Ahh. FINALLY, someone gets to the real issue. In my opinion, the only issue.
In every one of my posts, both to Moonbeam and earlier to Jim, was the unspoken assumption of life at conception. Until that assumption is questioned, every pro-choice argument will lead only to paradox. So long as that assumption is embraced, either wittingly or unwittingly, the only options are to protect life, not protect life, or choose and pick which lives you think are worth protecting. In my opinion, that leads to arguments no one can ever hope to win.
Lol. Sorry Ron, I was labouring under the impression that that was a given, all I've been doing from the start is arguing that a fixed position of "kill" or "not kill" is not sustainable/compassionate/sensible/rational, whatever! (All emanating from the "against god's will argument"). Of course I think the assumption of "life" HAS to be embraced (given the inadequate state of our scientific knowledge), and of course if you go on to adopt an inflexible "kill" policy (what you call pro-choice) then, sure, paradox is the result. That's so obvious it's not really worth debating . Which leads me right back to the part where we were discussing "value" and I admitted that effectively by allowing a "kill" option in some instances, you would be attributing varying values to life; but then by NOT allowing the kill option you might also be said to be making value judgements. But to be specific, sure, you are indeed picking a life. I don't think anyone can particular "win" the abortion debate. I'd just try to neutralise the two extreme views, and then discourage abortion wherever possible, while providing as much intimately tailored support/advice as the system would allow on a case by case basis.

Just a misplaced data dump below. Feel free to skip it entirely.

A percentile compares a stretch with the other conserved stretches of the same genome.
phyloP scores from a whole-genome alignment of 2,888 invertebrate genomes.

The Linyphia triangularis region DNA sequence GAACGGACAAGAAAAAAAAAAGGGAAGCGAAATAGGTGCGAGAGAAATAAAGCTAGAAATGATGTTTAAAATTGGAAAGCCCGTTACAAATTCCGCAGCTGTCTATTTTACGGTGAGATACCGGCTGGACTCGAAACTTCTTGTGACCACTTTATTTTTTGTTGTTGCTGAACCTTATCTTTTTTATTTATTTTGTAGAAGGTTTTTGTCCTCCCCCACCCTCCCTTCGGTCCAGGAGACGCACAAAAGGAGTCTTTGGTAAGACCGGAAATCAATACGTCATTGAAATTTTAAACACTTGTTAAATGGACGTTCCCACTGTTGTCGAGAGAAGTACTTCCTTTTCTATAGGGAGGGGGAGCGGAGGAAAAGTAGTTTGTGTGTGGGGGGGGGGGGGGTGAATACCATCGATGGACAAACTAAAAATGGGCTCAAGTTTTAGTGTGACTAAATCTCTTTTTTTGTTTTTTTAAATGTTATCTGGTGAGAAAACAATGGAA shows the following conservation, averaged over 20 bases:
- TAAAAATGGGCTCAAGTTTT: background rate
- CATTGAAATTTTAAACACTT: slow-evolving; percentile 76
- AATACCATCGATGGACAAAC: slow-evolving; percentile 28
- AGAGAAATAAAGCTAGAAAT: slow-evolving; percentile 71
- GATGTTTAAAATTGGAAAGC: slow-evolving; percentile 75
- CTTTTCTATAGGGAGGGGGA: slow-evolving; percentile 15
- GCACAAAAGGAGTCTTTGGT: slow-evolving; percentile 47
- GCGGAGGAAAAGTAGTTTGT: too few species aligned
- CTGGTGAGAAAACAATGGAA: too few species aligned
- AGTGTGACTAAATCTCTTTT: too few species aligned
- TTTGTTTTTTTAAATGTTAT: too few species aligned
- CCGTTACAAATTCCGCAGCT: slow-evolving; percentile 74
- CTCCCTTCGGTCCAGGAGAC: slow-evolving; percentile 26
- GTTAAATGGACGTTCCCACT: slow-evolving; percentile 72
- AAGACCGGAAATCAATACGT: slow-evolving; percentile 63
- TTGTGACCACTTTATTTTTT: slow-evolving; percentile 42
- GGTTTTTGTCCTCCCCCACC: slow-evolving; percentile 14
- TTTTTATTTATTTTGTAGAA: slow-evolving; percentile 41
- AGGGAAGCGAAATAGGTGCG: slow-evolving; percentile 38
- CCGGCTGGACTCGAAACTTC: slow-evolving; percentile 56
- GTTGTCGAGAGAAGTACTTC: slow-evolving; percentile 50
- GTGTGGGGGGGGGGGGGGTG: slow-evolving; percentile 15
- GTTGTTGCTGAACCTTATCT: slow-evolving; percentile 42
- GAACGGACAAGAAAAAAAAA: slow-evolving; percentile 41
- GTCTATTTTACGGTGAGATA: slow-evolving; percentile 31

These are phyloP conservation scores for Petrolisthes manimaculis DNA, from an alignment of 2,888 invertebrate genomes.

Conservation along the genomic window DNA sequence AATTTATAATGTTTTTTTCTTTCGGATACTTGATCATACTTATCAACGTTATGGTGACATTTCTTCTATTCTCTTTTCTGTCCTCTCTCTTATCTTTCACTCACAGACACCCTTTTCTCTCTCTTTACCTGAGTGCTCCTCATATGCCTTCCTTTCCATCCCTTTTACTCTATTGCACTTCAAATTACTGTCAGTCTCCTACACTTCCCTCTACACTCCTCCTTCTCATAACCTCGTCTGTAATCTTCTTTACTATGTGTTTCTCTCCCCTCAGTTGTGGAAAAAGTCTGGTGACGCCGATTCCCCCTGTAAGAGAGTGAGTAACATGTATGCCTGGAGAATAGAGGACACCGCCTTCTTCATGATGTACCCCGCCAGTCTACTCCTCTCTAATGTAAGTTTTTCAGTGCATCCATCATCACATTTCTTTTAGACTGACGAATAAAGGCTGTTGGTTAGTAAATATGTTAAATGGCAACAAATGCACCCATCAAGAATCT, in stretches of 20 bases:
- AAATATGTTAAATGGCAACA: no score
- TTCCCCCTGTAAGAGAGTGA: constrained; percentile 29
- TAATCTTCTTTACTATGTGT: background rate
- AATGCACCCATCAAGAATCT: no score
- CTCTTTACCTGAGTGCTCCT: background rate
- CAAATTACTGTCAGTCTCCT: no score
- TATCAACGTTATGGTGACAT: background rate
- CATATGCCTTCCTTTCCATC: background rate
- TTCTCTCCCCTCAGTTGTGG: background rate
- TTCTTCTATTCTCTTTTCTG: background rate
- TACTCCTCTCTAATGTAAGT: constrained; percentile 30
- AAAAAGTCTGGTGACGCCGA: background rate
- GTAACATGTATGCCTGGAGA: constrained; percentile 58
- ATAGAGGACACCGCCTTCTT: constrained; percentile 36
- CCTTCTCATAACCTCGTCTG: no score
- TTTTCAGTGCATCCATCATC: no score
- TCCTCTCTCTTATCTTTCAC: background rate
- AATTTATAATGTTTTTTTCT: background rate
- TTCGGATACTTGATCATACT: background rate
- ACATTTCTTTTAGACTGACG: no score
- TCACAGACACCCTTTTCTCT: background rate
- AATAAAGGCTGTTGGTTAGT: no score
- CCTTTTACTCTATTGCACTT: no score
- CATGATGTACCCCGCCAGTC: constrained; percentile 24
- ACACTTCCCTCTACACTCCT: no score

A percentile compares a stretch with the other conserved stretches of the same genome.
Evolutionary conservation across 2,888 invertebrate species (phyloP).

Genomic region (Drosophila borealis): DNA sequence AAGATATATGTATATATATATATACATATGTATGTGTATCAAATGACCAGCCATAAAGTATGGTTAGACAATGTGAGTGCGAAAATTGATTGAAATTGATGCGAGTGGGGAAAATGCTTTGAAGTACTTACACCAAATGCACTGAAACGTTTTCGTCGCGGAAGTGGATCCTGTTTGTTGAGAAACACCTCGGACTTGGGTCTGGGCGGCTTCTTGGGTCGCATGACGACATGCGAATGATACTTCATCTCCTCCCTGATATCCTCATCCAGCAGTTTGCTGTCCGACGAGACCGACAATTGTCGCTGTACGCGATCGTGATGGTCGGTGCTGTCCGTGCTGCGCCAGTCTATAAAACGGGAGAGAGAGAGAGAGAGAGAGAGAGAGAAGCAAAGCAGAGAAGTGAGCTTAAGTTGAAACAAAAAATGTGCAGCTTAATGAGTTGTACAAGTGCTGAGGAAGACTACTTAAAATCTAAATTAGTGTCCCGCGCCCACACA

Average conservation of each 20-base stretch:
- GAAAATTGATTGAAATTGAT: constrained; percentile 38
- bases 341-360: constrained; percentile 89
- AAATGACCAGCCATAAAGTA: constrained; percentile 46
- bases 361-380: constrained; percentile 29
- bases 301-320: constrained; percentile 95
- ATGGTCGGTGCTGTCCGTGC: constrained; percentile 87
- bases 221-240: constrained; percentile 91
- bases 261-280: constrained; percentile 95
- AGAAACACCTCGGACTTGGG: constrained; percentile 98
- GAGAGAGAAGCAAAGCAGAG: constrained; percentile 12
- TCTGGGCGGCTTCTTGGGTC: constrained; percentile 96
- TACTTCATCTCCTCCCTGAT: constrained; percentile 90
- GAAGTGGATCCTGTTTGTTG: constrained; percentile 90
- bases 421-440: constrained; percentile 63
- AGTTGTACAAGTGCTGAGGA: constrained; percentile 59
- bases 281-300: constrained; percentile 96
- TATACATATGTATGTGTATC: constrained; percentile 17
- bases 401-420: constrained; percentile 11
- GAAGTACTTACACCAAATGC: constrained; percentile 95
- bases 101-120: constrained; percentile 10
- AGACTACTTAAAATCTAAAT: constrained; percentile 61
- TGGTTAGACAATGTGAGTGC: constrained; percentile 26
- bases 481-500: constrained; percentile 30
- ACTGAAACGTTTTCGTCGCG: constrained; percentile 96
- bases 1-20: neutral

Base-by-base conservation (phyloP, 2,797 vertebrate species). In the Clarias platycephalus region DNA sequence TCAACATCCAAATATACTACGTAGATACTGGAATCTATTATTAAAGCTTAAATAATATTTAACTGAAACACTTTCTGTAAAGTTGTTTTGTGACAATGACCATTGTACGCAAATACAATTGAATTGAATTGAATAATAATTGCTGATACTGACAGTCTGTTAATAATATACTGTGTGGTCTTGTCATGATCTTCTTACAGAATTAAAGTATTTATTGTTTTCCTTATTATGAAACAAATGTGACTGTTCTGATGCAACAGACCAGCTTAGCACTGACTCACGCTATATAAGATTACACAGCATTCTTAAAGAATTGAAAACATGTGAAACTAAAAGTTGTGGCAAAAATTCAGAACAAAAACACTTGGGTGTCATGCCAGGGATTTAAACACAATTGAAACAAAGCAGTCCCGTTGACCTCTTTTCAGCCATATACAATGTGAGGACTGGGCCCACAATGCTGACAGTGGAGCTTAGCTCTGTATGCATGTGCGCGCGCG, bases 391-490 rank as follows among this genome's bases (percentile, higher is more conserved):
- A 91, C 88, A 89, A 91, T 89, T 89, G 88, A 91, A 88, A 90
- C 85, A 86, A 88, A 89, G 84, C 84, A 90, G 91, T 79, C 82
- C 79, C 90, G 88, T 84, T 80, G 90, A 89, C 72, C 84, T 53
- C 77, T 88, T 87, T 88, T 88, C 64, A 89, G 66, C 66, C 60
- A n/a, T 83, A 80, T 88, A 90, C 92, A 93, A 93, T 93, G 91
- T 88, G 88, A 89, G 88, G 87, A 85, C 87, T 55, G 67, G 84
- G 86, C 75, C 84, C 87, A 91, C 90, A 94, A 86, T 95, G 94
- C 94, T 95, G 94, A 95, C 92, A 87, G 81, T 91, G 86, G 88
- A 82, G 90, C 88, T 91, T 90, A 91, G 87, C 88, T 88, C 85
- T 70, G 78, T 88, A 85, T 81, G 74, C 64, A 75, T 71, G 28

On your earlier post:
Sure, Moonbeam, slavery was an economic issue.
On the one hand, there were people who didn't think human beings should be owned. There were other people, on the other hand, whose way of life and livelihood depended on owning human beings. In between the extremes, you had people who didn't rely on slavery but were nonetheless convinced Southern plantation owners deserved a right to make a living.
However, whether a person wanted to feel good about themselves or placate a Europe already condemning American slavery or increase their economic fortunes or just protect the price of cotton -- every stance was ultimately self-serving.
The abortion issue may not be economic, Moonbeam, but it is certainly no less self-serving than that of slavery.
Humanity is ultimately driven by far more than just simple economics, after all. We don't make it illegal to kill two-year-olds because it's going to make us money or because it will prevent someone else from making money. In my opinion, we don't even do it because it's "the right thing to do." We try to protect ALL two-year-olds because we recognize it's the best way to protect OUR two-year-olds.